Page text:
An increase in RRS team activations per 1000 admissions had previously been associated with reduction in cardiac arrest [39]. We were unable to show a significant relationship between RRS team activation and hospital mortality. This may suggest that the mechanism by which RSS teams reduce mortality is not through reductions in cardiac arrest. Very sensitive calling criteria may overactivate the RSS team, causing system fatigue with no tangible benefit. A final caveat is that the interpretation of meta-regression should always be undertaken cautiously. Meta-regression has limitations: the small number of studies, correlation between covariates and unmeasured characteristics, differences in the relationships that occur at a patient level and that may not be detected at a study level, and the tendency of regression to the mean.

The effect on the RRS team on the ICU workflow is important. The study was not able to show any effect on overall numbers of ICU admissions.

This study has several limitations. The vast majority of studies were observational studies without a contemporaneous control. Whilst there are several guidelines for the reporting of these studies, valuable information was often missing. The subgroup analysis did not find any significant difference in treatment effect in the different study methodologies. The outcomes of studies were reported variably. Some studies reported all hospital mortality and others reported only non-DNAR designated hospital mortality We used all hospital mortality reported because this offers the most conservative estimate of treatment. The major strength of our study is that the treatment effect has been consistent over time, is not influenced by any single study, and is robust to assumptions about clustering and to a further study being conducted.

Conclusion

This study found that RRS teams associate with a reduction in hospital mortality and cardiac arrest. These findings did not show any significant publication bias. A sensitivity analysis showed that the study findings were robust to addition of a new study. We were unable to show any benefit from the presence of a physician on the RRS team, the duration of implementation or the number of activations. Whilst RRS teams are very much part of the landscape in many health systems, further work is needed to understand the specific factors that are likely to mitigate their effectiveness in given operational contexts.

Key messages

  • RRS teams are effective in reducing hospital mortality in both adult and paediatric in-patients.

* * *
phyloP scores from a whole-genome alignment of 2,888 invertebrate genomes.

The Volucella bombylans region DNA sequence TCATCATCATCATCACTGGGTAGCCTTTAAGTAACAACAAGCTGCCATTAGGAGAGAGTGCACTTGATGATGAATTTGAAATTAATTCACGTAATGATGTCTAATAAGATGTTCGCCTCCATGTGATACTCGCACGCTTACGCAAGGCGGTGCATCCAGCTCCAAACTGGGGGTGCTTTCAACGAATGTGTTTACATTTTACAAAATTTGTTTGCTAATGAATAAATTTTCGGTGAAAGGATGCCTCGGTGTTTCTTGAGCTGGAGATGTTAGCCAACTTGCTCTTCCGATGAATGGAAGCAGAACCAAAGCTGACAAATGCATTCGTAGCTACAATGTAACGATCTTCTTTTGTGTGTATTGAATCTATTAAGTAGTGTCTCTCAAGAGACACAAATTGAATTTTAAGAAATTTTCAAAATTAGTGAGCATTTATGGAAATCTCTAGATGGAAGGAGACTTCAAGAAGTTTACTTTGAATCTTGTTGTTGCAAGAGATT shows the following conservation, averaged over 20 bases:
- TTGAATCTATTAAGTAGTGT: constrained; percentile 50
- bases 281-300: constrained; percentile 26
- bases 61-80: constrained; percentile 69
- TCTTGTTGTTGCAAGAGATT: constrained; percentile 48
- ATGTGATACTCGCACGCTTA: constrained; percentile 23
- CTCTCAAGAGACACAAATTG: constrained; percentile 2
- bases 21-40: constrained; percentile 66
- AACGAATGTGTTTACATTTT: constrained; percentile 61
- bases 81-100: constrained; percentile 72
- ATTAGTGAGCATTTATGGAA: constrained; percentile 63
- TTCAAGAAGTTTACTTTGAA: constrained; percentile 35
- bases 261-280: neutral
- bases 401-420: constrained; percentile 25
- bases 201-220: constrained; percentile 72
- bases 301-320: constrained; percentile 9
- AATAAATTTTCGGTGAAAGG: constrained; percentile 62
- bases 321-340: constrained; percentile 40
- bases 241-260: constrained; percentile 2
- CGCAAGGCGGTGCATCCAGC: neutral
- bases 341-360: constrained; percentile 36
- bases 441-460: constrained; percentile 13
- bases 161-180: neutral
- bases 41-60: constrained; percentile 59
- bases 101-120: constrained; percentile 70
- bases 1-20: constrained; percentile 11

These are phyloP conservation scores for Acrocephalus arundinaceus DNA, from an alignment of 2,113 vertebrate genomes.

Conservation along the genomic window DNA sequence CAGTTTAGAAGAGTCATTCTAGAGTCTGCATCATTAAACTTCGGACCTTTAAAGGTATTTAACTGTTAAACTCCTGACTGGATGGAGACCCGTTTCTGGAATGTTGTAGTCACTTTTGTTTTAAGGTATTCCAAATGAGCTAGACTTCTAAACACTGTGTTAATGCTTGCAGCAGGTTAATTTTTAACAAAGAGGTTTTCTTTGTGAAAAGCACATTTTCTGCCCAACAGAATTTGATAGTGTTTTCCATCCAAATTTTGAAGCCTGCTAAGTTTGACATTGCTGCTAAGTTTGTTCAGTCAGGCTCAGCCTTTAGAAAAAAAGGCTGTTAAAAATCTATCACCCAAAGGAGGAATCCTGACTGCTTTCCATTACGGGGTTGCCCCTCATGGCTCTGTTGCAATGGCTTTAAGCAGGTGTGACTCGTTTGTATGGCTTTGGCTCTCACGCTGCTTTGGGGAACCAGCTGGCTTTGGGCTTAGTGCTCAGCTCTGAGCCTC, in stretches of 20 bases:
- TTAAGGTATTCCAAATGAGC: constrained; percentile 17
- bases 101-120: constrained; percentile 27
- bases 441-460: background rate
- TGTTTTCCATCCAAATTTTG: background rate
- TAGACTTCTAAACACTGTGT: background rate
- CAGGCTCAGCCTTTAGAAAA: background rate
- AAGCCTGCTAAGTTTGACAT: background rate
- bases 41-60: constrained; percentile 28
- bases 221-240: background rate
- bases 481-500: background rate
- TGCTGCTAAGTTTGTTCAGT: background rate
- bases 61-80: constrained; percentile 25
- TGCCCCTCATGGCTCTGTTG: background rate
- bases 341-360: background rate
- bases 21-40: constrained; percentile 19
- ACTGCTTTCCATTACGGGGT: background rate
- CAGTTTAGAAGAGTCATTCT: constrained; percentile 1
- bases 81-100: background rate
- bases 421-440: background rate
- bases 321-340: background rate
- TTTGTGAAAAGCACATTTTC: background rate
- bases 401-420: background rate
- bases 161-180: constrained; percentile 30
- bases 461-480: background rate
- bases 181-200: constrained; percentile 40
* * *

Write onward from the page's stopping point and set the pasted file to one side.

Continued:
• RRS teams also reduce hospital cardiac arrest.

  • The vast majority of rapid response interventions do not require a physician and the presence of a physician was not associated with improved outcomes.

Notes

Supplementary material

13054_2015_973_MOESM1_ESM.docx (844 kb)
Additional file 1: Figure S1. Showing a forest plot of the effect of rapid response system teams on adult cardiac arrest, Figure S2. showing a forest plot of the effect of rapid response system teams on paediatric cardiac arrest, Figure S3. showing a forest plot of the effect of rapid response system teams on hospital mortality in adult in-patients using an ICC of 0.01, Figure S4. showing a forest plot of the effect of rapid response system teams on hospital mortality in adult in-patients using an ICC of 0, Figure S5. showing the influence of removing one study at a time on the pooled effect, Figure S6. showing the cumulative influence of study on meta-analysis of hospital mortality, and Figure S7. showing contours for areas in which new studies would have to lie for the pooled result to achieve significance at 5 %.

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Copyright information

© Maharaj et al. 2015

This is an Open Access article distributed under the terms of the Creative Commons Attribution License (http://creativecommons.org/licenses/by/4.0), which permits unrestricted use, distribution, and reproduction in any medium, provided the original work is properly credited. The Creative Commons Public Domain Dedication waiver (http://creativecommons.org/publicdomain/zero/1.0/) applies to the data made available in this article, unless otherwise stated.

Authors and Affiliations

  • Ritesh Maharaj
    • 1
    • 2
    • 3
  • Ivan Raffaele
    • 2
  • Julia Wendon
    • 1
    • 2
  1. 1.Kings College LondonLondonUK
  2. 2.Department of Critical Care MedicineKing’s College Hospital NHS Foundation TrustLondonUK
  3. 3.Department of Critical Care MedicineKings College LondonLondonUK